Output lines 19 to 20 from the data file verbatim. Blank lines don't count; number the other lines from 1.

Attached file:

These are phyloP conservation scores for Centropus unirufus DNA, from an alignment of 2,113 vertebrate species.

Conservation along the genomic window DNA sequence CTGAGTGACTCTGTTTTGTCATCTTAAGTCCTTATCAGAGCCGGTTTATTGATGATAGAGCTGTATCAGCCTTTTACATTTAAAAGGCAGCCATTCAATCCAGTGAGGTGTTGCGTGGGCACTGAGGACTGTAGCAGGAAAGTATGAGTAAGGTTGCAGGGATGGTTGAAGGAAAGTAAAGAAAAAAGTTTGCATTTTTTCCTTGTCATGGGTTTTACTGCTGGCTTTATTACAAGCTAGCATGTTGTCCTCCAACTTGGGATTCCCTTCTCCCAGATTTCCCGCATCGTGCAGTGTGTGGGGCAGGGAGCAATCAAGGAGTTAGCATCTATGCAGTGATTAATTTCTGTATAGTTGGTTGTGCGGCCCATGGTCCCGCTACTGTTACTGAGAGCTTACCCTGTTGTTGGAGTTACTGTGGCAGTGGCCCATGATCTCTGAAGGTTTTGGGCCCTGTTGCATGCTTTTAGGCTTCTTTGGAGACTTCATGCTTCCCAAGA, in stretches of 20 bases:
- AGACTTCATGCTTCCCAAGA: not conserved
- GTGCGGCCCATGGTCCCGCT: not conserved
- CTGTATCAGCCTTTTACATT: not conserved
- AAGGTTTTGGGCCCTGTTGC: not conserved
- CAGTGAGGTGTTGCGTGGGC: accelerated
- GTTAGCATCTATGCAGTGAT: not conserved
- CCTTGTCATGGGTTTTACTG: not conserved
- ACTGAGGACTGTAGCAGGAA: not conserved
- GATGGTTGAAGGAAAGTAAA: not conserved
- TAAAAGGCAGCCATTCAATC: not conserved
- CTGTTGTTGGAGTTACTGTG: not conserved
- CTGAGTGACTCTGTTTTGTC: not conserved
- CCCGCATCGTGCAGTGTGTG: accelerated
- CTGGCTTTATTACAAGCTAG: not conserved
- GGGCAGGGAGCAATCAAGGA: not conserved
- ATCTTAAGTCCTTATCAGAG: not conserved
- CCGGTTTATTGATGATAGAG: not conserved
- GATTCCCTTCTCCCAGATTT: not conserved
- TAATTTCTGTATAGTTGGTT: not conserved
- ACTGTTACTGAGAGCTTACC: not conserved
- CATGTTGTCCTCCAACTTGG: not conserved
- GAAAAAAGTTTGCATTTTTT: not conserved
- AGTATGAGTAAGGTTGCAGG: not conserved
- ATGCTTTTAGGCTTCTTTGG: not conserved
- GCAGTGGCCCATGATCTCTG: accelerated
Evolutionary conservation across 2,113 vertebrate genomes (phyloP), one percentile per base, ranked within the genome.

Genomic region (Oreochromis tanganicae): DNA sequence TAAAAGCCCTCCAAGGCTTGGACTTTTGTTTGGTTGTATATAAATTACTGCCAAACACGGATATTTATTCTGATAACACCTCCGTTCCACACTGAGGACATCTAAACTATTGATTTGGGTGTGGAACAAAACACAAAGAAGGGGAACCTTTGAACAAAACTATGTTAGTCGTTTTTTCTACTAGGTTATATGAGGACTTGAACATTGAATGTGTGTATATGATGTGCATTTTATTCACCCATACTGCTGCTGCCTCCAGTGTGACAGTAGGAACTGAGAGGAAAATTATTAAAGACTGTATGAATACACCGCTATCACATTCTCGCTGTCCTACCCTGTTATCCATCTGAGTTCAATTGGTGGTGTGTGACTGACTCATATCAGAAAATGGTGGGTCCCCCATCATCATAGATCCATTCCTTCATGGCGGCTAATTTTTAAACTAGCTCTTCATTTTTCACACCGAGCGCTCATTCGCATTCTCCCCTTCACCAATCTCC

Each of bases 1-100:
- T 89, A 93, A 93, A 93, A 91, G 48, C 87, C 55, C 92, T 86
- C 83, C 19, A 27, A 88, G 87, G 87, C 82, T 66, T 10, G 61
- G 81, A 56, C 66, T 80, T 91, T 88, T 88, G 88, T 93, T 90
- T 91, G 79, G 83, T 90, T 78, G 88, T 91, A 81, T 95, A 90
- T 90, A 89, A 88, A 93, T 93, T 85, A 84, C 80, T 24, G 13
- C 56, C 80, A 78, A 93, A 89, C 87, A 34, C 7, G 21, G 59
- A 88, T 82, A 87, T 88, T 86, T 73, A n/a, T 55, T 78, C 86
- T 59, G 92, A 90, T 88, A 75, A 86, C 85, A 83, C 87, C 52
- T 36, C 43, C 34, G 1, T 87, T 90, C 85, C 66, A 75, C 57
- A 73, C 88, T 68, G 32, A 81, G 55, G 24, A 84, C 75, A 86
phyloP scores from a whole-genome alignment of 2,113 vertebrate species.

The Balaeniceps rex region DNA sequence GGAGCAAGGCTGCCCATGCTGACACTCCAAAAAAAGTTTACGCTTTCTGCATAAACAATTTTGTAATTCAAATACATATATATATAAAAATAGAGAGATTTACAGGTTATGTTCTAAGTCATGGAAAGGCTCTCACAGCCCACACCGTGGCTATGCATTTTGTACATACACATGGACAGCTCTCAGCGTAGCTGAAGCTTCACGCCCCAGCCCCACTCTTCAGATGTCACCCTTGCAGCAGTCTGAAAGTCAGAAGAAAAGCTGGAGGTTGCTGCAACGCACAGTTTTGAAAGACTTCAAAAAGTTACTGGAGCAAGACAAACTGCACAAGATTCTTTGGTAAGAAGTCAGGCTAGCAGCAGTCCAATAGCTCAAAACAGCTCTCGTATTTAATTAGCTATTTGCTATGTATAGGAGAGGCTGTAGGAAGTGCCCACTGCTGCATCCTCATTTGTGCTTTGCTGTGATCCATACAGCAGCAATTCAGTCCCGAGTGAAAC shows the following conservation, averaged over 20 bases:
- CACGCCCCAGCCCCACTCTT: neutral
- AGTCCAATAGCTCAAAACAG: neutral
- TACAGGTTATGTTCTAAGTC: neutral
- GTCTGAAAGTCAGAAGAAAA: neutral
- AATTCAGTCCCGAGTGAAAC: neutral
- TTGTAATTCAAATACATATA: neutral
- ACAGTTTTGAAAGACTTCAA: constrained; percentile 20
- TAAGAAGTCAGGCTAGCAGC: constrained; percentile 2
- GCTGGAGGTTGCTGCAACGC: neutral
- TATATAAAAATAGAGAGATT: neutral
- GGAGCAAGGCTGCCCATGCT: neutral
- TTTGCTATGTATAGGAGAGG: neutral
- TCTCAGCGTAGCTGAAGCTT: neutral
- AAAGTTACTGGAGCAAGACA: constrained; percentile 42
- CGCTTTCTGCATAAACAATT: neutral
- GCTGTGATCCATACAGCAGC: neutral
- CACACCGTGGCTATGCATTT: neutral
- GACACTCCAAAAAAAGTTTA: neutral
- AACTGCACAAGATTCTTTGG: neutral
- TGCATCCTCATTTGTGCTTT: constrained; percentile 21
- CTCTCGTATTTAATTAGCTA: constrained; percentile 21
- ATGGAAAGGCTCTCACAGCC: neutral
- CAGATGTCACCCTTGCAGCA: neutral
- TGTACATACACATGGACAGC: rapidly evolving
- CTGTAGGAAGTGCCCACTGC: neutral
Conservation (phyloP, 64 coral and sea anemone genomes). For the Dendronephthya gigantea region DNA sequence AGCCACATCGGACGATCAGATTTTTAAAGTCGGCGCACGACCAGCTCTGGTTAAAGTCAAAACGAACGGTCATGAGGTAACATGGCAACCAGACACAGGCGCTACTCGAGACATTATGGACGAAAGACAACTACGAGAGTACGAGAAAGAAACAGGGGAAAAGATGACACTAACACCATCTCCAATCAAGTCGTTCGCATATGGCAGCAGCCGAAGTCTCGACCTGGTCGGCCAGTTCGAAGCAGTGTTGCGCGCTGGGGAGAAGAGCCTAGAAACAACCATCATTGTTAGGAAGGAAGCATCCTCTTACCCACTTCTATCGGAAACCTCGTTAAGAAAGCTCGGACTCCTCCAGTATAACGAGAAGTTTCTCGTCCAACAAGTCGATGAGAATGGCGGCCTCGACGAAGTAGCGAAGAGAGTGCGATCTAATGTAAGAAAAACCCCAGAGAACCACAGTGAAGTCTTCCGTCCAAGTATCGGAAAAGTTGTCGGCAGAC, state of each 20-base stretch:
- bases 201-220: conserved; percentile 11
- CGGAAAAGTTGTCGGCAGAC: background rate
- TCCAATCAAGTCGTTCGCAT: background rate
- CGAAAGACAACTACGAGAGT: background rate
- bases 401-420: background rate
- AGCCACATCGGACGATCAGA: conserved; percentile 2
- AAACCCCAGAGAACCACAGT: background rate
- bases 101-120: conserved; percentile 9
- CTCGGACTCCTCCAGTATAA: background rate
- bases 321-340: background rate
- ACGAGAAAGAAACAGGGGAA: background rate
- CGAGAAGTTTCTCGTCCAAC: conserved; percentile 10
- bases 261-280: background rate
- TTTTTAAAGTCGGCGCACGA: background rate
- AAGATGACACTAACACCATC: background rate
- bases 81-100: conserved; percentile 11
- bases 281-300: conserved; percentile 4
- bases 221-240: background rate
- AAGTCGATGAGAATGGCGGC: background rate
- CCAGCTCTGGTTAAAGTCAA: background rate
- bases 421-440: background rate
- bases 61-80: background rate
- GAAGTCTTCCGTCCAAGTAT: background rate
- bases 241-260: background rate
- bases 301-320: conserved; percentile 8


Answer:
- CCGGTTTATTGATGATAGAG: not conserved
- GATTCCCTTCTCCCAGATTT: not conserved